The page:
M yths are all-important. Fifty years ago, the mythic Barack Obama existed only as an aspiration, an ideal, in a country where interracial love was taboo and interracial marriage was largely banned.
The early Civil Rights movement, the jazz musicians and the Beat poets dreamed up this mythic Obama before the literal Obama could materialize. His African father and white countercultural mother dared to dream and love him into existence, incarnate him, at the creative moment of the historic march on Washington. Only the overthrow of Jim Crow segregation opened space for the dream to rise politically.
If this sounds unscientific or, as some would say, cultish, remember that none of the supposedly expert people in the political, media or intellectual establishments saw this day coming. It was dreamed up and built by experienced dreamers with long histories in community organizing, social movements and not a few lost causes.
In one of his best oratorical moments, Obama summoned the spirit of social movements that were built from the bottom up. As he repeats this mantra of movements thousands of times to millions of Americans, a new cultural understanding becomes possible. This is the foundation of a new American story that is badly needed, one that attributes whatever is great about this country to the ghosts of those who came before, in social movements from the margins.
John McCain represents a different American story. He bombed Vietnam at least 25 times before being shot down in a war that never should have been fought, in a defeat that still cannot say its name. He wants to continue the unwinnable Iraq War, costing $10 billion per month, until every suspect Iraqi is dead, wounded or detained, even though our military tactics keep causing more young Iraqis to hate us than ever before.
As if fighting the war on terrorism until the end of terrorism isn't enough for him, McCain wants to reignite the Cold War until the Russians are forever broken and humiliated. The vanguard for the anti-Russian offensive has been Georgia, a stronghold of the neoconservative lobby (and, incidentally, a cash cow for McCain's own foreign-policy adviser Randy Scheunemann, who made hundreds of thousands of dollars working as a lobbyist for the country before joining McCain's campaign team).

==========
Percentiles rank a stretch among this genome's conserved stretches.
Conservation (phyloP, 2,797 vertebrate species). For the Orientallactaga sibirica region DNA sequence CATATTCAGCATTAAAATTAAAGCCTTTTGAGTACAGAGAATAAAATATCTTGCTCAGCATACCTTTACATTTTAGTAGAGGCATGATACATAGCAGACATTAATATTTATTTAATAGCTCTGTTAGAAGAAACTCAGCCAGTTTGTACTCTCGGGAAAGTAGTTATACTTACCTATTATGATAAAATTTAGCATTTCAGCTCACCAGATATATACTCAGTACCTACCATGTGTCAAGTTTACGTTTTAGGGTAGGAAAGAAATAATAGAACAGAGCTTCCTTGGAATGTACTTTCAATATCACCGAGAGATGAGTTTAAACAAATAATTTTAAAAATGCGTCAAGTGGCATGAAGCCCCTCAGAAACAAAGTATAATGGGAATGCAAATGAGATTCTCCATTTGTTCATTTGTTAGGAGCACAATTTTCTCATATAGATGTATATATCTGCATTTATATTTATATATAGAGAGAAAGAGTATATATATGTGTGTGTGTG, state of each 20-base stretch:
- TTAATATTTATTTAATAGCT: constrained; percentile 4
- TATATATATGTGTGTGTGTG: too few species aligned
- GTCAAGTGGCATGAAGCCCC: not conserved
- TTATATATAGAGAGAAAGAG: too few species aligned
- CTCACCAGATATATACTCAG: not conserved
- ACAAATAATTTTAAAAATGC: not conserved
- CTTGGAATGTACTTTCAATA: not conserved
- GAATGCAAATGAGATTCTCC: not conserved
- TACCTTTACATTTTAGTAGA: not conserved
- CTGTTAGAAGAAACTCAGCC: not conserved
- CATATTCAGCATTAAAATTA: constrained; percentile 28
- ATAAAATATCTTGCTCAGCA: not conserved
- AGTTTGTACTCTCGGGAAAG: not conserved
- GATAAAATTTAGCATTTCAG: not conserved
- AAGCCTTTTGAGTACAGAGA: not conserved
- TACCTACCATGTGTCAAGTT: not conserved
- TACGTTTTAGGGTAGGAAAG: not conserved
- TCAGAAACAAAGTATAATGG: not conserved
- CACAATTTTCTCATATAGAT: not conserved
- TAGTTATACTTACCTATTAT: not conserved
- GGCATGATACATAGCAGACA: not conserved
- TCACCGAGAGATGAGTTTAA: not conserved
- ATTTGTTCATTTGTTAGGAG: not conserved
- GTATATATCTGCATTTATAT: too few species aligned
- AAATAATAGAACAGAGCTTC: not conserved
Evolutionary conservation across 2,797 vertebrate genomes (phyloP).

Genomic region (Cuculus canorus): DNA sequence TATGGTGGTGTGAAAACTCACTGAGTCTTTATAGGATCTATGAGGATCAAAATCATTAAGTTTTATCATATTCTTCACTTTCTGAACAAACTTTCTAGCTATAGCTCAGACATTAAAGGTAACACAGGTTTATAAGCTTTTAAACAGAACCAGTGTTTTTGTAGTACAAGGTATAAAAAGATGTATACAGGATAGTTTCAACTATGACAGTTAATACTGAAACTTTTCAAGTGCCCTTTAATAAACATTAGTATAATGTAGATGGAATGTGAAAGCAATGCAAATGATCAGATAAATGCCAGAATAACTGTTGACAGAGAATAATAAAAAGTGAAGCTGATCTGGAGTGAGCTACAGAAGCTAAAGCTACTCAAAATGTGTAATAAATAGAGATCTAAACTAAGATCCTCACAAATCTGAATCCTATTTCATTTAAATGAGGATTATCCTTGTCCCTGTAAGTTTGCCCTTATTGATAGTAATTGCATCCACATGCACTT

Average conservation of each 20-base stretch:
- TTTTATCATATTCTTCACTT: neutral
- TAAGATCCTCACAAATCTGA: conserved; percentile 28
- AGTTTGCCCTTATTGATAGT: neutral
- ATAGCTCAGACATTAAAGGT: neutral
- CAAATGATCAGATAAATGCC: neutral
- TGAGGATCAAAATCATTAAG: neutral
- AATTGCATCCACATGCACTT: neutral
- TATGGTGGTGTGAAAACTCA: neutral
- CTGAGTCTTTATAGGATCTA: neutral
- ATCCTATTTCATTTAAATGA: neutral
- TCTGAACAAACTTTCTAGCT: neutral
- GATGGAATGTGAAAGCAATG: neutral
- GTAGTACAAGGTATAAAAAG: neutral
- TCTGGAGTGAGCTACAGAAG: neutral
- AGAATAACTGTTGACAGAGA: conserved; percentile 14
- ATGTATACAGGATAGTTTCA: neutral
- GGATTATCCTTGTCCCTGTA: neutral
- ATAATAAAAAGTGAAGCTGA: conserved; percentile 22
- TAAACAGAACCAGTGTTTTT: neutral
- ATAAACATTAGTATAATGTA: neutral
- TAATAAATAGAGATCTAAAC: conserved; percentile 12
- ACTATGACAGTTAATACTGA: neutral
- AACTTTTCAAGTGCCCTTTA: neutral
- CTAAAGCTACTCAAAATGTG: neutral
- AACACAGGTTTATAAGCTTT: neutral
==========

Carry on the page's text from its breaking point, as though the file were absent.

There are many outside the Obama movement who assert that the candidate is "not progressive enough," that Obama will be co-opted as a new face for American interventionism, that in any event real change cannot be achieved from the top down. These criticisms are correct. But they miss the larger point.
Most of us want President Obama to withdraw troops from Iraq more rapidly than in 16 months. But it is important that Obama's position is shared by Iraq's prime minister and the vast majority of both our people. The Iraqi regime, pressured by its own people, has rejected the White House and McCain's refusal to adopt a timetable.
The real problem with Obama's position on Iraq is his adherence to the outmoded Baker-Hamilton proposal to leave thousands of American troops behind for training, advising and ill-defined "counterterrorism" operations. Obama should be pressured to reconsider this recipe for a low-visibility counterinsurgency quagmire.
One thing is certain: The man will disappoint as well as inspire.
Then why support him? There are three reasons. First, American progressives, radicals and populists need to be part of the vast Obama coalition, not perceived as negative do-nothings in the minds of the young people and African Americans at the center of the organized campaign. Second, his court appointments will keep us from a right-wing lock on social, economic and civil-liberties issues during our lifetime. Third, it should be no problem to vote for Obama and picket his White House when justified.
Obama himself says he has solid progressive roots but that he intends to campaign and govern from the center. (He has said he is neither a "Scoop" Jackson Democrat nor a Tom Hayden Democrat.) What is missing in the current equation, however, is not a capable and enlightened centrist but a progressive social movement. The creative tension between large social movements and enlightened Machiavellian leaders is the historical model that has produced the most important reforms in the course of American history.
Mainstream political leaders will not move to the left of their own base. There are no shortcuts to radical change without a powerful and effective constituency organized from the bottom up. The next chapter in Obama's new American story remains to be written, perhaps by the most visionary of his own supporters.
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There is the improbable hope that the movement set ablaze by the Obama campaign will be enough to elect Obama and a more progressive Congress in November, creating an explosion of rising expectations for social movements—here and around the world—that President Obama will be compelled to meet in 2009.
That is a moment to live and fight for.
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